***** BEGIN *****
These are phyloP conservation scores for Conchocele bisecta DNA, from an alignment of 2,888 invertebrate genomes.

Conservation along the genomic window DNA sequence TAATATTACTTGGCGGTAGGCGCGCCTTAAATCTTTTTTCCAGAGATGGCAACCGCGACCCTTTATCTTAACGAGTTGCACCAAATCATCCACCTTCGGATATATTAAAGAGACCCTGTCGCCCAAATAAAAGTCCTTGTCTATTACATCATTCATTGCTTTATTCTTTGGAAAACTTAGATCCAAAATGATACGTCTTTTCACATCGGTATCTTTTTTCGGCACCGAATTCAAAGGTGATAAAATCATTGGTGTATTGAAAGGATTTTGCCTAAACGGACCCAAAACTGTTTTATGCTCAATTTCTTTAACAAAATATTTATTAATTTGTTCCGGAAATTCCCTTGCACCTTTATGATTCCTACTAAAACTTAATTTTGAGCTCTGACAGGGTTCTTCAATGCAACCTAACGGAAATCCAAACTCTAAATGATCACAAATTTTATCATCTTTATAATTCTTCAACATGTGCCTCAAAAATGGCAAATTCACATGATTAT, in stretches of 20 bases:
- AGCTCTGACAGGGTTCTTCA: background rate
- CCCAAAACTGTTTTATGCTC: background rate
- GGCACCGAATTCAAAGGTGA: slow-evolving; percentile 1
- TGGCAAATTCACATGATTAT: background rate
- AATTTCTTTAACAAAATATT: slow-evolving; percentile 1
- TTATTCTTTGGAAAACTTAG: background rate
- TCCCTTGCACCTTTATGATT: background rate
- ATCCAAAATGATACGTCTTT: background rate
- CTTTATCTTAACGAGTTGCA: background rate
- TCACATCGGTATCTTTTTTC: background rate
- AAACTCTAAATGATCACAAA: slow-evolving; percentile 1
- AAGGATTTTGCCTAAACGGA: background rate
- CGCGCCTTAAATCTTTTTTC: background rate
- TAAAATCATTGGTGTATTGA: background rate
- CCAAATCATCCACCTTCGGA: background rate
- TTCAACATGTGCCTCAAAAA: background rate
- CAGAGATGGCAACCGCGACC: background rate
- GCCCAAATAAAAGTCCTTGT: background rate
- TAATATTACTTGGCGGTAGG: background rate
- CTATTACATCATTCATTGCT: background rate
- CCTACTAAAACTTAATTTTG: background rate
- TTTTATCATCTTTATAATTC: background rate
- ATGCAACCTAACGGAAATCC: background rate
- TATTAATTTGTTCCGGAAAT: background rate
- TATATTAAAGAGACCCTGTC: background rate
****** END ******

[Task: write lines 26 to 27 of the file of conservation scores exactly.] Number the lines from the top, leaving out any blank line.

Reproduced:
- TATTAATTTGTTCCGGAAAT: background rate
- TATATTAAAGAGACCCTGTC: background rate